QUANTUM LEAP Post-Mortem: Martin Gero and Dean Georgaris Break Down the Newest Hurdle for Ben and Addison - Give Me My Remote : Give Me My Remote

QUANTUM LEAP Post-Mortem: Martin Gero and Dean Georgaris Break Down the Newest Hurdle for Ben and Addison

October 11, 2023 by  

Quantum Leap love triangle

QUANTUM LEAP — “Ben & Teller” Episode 202 — Pictured: (l-r) Caitlin Bassett as Addison, Peter Gadiot as Tom Westfall — (Photo by: Casey Durkin/NBC)

[Warning: This post contains spoilers for the Wednesday, October 11 episode of QUANTUM LEAP.]

In the aftermath of the twist that Ben (Raymond Lee) missed three years of time, QUANTUM LEAP’s second episode of season 2 delivered another heartbreaking twist: After grieving Ben, Addison (Caitlin Bassett) has moved on with Tom (Peter Gadiot).

“Our show has a primary relationship—a love story between Ben and Addison,” co-showrunner Dean Georgaris tells Give Me My Remote. “One of the things about great love stories is you want to try to make them as complicated as possible. And it’s very difficult to make anything complicated if those two people essentially don’t have anyone else to talk to besides one another.”

When the writers set out to figure out season 2, “we were really looking for ways that we could test the relationship between Ben and Addison,” Georgaris recalls. “Ways for it to feel like the universe itself is testing it, that felt natural, that would allow for a lot more emotional exploration for both. As [co-showrunner] Martin [Gero] always says, we have this magnificent cast, led by Raymond and Caitlin, and they spent a season essentially with one dynamic. And now we are using two other characters to allow them to go through a whole host of feelings and experiences as two people who care about each other.”

But introducing Tom to shake up the core dynamic of the show—and getting fans to accept him—admittedly, is “terrifying,” Georgaris says.

“It’s exciting and it’s terrifying and it’s challenging,” he reiterates. “But I think it all comes from character. When audiences are sophisticated, audiences understand the human heart, and I think as long as they can relate to the choices that our characters have made—and perhaps not right away, perhaps they make a snap judgment, but then they learn a little bit more [about the dynamic]. I think that process actually becomes very exciting. And I think it can allow an audience to really get to know the characters in a different way.”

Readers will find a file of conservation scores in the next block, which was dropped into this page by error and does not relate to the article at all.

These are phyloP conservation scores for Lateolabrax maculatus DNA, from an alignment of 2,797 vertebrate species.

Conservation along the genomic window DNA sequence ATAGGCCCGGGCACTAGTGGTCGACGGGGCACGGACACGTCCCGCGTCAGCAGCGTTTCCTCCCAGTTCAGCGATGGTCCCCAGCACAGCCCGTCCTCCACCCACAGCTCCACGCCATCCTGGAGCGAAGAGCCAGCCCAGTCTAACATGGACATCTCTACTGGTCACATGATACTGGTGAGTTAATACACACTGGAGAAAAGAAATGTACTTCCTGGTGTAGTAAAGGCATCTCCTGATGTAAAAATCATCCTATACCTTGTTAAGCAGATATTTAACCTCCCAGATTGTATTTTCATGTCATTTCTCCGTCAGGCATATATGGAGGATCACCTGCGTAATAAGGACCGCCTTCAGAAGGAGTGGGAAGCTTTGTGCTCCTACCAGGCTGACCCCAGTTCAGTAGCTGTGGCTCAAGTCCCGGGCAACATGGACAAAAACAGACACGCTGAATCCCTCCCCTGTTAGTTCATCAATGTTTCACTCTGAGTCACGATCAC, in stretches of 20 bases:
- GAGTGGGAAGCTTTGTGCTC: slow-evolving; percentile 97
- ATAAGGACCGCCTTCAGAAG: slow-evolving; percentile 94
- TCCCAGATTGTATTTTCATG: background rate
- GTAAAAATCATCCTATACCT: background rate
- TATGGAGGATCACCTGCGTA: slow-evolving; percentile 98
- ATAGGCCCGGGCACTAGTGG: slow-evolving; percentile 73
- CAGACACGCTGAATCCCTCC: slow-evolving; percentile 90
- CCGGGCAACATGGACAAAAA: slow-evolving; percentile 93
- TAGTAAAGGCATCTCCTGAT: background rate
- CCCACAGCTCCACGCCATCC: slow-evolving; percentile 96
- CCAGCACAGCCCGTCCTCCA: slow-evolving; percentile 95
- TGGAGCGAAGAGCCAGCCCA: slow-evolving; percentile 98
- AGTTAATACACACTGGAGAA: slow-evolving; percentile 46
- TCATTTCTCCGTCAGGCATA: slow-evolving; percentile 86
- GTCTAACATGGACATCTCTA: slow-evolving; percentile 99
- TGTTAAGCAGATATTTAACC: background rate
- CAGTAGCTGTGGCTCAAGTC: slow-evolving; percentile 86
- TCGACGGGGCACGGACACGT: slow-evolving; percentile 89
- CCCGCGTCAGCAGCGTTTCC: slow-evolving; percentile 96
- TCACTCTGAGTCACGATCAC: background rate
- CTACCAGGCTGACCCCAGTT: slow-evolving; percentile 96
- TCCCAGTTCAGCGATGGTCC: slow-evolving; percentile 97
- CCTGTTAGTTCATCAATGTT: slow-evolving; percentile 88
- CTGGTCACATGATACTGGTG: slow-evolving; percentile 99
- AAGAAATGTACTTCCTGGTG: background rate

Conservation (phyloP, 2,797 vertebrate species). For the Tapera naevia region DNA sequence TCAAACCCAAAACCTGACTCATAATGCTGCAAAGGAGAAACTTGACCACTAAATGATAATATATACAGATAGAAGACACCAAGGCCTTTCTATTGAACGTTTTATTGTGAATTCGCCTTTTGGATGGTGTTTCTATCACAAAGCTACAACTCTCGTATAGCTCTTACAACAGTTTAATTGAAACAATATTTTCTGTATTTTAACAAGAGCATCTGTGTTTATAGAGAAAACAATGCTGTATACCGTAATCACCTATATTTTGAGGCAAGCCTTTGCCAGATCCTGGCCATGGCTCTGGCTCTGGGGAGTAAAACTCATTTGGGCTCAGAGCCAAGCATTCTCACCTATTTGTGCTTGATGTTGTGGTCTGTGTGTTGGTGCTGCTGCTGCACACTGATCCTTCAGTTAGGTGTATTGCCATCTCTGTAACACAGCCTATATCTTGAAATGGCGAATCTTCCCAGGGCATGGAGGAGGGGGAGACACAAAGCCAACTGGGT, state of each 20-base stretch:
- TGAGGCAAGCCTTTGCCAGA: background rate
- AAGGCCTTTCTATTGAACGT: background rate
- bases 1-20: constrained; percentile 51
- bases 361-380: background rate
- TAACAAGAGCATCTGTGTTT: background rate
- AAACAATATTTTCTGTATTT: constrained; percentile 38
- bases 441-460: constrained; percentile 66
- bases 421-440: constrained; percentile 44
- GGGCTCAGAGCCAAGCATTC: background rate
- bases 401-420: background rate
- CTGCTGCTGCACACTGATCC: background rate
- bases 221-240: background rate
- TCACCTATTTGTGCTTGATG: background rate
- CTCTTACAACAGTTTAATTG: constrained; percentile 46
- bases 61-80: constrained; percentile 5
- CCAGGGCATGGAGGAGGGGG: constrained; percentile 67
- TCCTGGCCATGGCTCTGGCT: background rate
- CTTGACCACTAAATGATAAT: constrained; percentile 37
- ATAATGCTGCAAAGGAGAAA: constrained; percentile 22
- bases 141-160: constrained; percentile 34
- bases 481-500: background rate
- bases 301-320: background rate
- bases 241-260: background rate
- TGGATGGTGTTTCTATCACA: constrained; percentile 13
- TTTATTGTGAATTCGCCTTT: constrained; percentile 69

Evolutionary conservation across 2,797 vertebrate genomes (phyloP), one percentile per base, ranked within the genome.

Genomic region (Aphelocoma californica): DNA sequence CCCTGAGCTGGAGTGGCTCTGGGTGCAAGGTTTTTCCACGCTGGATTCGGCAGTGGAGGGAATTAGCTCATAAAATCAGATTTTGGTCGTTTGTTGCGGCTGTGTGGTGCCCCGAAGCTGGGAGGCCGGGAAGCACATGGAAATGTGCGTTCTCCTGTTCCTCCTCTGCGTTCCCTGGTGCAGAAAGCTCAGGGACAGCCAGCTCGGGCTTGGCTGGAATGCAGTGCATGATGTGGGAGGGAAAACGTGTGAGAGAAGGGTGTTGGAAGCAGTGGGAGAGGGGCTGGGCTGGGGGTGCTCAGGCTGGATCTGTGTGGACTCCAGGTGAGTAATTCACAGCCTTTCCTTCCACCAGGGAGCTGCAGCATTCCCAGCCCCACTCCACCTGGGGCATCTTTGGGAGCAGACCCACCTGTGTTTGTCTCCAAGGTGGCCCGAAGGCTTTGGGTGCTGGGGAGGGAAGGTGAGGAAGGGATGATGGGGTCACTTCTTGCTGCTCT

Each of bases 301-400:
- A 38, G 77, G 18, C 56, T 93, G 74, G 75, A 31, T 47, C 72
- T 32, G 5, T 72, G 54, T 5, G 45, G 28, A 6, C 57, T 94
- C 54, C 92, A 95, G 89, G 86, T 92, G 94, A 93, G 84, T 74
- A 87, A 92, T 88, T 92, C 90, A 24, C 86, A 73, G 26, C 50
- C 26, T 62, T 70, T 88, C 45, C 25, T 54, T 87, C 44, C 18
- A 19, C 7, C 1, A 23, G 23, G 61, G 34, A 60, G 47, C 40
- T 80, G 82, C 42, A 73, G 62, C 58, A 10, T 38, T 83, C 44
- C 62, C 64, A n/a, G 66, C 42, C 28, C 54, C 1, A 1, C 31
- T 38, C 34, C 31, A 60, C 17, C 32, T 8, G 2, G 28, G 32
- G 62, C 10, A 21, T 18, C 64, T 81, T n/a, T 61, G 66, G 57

“It’s almost as if the audience [will go] along for the ride of, ‘Oh, this is a much more complicated relationship than I thought,’” Gero adds. “And real life, and real love, is messy.”

The writers were also very aware how Tom was worked into the show. “One of the big things for us was everyone loves Tom,” Gero shares. “All of the characters we love love Tom. And that small detail is so beneficial because we know this is a guy that’s been around all the rest of our cast—you can trust that they are good judges of character.”

“So I think it’s about placing him in the world the right way,” he continues. “What’s really beautiful about the season—episode 4 and episode 6, specifically—you have these conversations, where Addison is able to get some of this off her heart in a way that it is like, ‘Yeah, I understand.’ And then we also get to know Tom better, and he’s a hard guy to hate. So I think just that balancing act, as well as how we balance it on the Ben side, as well, is the trick to, hopefully, not alienating all of our Ben and Addison shippers.”


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